In response, A&M filed a motion to dismiss, essentially alleging that even if everything GSS claimed were true, it wouldn’t be enough to rule in GSS’s favor. Two arguments for dismissal stand out.

The first was that GSS did not have standing to sue the university.

The second was that GSS was suing Jack Williams, John Koldus, W.C. Freeman (then-Executive Vice President for Administration) and the Board of Regents in their official capacities as members of a state agency. However, a corner of The Civil Rights Act of 1871 — known as the Civil Action for Deprivation of Rights — was understood to forbid such lawsuits.

In a rare move, the district court granted A&M’s motion to dismiss without describing their reasoning for doing so. In response, GSS appealed the dismissal to the Fifth Circuit Court of Appeals.

With respect to the issue of standing, the Fifth Circuit merely wrote: “The assertion that plaintiffs lack standing to bring the suit is frivolous.”

Concerning The 1871 Civil Rights Act, GSS simply lucked out: When the District Court had decided the case, it was true that A&M officials could not be sued for their decision. However, in the time between the District Court’s dismissal and the Fifth Circuit’s ruling, the Supreme Court had reversed this practice.

Here is where things get complicated.

Ultimately, the Fifth Circuit decided to kick back the decision to the district court, and that’s precisely what should have happened. But then A&M appealed the reversal of the dismissal. Instead of getting kicked down to the District Court immediately, it got kicked up to the Supreme Court. Only after the Supreme Court declined to hear the case did the issue wind up back where it started: in the original District Court. Except now, Gay Student Services v. Texas A&M would finally be decided on its merits — namely whether or not it was constitutional for A&M to deny GSS recognition.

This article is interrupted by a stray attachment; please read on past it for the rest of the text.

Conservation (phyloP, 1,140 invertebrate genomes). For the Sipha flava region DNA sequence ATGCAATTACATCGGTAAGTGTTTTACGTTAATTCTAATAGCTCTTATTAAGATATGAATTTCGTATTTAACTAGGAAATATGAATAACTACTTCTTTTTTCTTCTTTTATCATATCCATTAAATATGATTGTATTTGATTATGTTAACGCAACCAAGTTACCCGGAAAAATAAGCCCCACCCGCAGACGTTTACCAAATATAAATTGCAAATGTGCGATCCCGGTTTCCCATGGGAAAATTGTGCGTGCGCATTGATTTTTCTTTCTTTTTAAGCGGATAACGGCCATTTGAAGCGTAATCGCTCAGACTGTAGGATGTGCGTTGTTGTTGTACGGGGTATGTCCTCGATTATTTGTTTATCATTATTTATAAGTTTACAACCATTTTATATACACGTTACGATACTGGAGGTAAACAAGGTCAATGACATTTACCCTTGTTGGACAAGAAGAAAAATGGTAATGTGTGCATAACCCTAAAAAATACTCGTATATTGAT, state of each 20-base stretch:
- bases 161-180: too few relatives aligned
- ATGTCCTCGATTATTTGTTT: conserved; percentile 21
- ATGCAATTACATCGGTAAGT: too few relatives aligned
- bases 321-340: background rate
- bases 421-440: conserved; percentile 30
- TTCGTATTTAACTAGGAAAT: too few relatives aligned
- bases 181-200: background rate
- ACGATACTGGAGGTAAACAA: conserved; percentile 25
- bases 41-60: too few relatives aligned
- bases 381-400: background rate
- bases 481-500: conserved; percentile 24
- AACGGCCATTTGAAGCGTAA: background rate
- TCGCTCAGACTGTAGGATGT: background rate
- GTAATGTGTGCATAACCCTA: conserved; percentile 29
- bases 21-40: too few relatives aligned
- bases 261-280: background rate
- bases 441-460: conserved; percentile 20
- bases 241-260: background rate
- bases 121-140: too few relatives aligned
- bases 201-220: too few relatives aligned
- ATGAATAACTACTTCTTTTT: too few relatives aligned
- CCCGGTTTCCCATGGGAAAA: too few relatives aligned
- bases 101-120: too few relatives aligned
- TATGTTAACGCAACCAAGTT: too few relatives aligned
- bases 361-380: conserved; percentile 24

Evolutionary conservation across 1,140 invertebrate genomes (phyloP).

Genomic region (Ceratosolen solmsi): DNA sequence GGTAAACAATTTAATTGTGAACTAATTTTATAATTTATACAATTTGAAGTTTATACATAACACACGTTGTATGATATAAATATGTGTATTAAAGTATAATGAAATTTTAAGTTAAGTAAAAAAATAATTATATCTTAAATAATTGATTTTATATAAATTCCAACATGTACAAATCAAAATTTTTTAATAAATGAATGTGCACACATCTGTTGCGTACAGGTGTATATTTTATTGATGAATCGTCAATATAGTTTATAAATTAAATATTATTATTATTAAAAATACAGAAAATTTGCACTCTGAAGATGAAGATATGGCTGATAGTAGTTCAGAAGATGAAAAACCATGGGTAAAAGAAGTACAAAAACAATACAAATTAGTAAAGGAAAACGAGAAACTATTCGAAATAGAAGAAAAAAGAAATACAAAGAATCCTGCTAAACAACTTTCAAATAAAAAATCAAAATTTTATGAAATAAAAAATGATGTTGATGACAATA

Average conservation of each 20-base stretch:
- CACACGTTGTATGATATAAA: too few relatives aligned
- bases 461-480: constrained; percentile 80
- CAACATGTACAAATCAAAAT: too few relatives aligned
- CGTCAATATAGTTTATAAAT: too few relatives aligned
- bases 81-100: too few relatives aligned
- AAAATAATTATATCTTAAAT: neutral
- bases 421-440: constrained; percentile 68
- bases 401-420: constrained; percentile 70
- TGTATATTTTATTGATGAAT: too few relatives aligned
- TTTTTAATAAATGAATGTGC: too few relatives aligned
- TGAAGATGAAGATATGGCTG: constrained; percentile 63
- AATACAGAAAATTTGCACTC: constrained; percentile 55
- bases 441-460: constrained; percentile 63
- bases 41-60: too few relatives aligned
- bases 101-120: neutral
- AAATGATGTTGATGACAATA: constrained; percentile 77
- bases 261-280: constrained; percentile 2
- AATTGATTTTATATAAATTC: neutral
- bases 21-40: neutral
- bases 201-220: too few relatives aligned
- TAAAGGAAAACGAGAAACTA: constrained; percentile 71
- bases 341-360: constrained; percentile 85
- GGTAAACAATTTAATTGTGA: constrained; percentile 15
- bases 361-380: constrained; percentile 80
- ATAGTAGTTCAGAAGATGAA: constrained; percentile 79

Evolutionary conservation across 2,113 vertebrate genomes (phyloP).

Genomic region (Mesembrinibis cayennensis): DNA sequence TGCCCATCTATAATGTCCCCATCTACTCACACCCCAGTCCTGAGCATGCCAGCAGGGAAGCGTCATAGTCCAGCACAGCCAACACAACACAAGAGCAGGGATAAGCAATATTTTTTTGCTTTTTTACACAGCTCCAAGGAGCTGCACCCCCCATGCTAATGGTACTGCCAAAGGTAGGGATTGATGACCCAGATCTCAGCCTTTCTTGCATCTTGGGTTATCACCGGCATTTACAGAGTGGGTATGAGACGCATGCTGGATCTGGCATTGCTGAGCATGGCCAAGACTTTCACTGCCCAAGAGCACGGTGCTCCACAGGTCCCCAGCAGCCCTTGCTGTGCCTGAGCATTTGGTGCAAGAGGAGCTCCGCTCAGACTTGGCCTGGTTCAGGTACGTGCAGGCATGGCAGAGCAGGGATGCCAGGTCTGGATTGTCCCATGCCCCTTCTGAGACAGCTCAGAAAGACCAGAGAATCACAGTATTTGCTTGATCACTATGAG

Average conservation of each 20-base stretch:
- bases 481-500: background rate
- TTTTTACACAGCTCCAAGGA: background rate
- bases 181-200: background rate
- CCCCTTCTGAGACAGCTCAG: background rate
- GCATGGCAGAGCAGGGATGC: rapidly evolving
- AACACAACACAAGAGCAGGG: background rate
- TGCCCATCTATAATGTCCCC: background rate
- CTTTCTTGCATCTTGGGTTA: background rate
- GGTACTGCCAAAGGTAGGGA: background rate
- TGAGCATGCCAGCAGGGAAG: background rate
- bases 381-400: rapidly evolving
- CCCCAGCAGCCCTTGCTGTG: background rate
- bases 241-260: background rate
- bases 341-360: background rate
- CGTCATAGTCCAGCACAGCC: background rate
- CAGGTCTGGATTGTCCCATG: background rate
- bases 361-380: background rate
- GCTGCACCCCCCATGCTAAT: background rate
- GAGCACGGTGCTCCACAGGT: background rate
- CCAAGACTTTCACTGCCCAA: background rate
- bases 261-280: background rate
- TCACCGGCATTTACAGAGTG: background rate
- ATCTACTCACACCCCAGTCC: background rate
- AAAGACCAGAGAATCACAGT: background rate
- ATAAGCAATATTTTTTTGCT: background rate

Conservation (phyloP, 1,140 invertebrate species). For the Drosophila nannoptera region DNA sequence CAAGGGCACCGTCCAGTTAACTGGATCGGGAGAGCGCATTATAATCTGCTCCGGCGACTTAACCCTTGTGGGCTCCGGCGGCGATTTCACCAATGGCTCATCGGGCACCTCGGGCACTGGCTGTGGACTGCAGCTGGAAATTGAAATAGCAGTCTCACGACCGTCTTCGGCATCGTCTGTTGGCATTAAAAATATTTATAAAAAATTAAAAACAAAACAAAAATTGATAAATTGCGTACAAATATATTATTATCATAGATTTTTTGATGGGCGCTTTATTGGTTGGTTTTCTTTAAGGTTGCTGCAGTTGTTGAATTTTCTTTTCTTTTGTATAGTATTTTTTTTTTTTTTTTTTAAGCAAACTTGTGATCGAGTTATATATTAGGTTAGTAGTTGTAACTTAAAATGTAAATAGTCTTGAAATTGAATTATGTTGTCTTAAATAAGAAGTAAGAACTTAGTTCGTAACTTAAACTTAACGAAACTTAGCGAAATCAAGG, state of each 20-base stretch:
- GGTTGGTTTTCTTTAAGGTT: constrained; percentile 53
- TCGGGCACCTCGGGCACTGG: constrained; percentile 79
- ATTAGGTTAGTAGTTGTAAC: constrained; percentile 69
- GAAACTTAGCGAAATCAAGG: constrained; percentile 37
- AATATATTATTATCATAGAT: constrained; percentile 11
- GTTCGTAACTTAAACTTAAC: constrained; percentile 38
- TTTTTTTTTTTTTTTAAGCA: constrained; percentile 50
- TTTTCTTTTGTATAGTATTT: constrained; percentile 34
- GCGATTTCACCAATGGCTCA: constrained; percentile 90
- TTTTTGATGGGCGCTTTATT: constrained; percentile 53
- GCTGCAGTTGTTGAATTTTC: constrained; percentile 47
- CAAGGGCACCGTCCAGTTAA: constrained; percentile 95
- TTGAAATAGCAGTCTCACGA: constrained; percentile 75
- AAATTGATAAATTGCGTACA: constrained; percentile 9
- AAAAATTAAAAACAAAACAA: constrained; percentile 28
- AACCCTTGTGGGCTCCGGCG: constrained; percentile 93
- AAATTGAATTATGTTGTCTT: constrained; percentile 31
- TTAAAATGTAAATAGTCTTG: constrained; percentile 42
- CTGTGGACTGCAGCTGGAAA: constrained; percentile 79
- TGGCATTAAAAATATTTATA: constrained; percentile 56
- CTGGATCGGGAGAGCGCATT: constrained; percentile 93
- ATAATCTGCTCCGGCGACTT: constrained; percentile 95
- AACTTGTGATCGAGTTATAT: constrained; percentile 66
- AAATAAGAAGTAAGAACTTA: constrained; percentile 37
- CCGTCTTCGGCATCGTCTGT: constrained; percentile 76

(I’ve got a story for you, Ags…

As part of the suit, GSS was allowed to issue interrogatories — questions the defendant is required to answer under oath. This process exists to establish basic facts of the case as well as to preview what information is likely to be the focus of the trial. GSS issued 135 questions to Koldus specifically. Most were relatively straightforward, such as whether or not “any student group ha[d] followed the same procedures in applying for recognition as has G.S.S.”

But GSS also asked such personal questions as whether Koldus had ever had a homosexual experience or whether he had ever attended a gay bar before. If he had, he was asked to describe those experiences. As one might expect, Koldus objected to answering such questions on the basis of relevance.)

If the GSS and its lawyers hadn’t previously understood what they were up against, they surely understood now.

A&M had stiffened its resolve since Jack Williams’ memo. No longer would the school passively leave GSS unrecognized “until and unless [they were] ordered by higher authority to do so.” To the contrary, on March 22, 1977, the Board of Regents had approved the following policy position:

“So called ‘gay’ activities run diabolically counter to the traditions and standards of Texas A&M University, and the Board of Regents is determined to defend the suit filed against it by three students seeking ‘gay’ recognition and, if necessary, to proceed in every legal way to prohibit any group with such goals from organizing and operating on this or any other campus for which this Board is responsible.”

It would be a position to which the school would adhere for the next eight years.

III. The shadow of freedom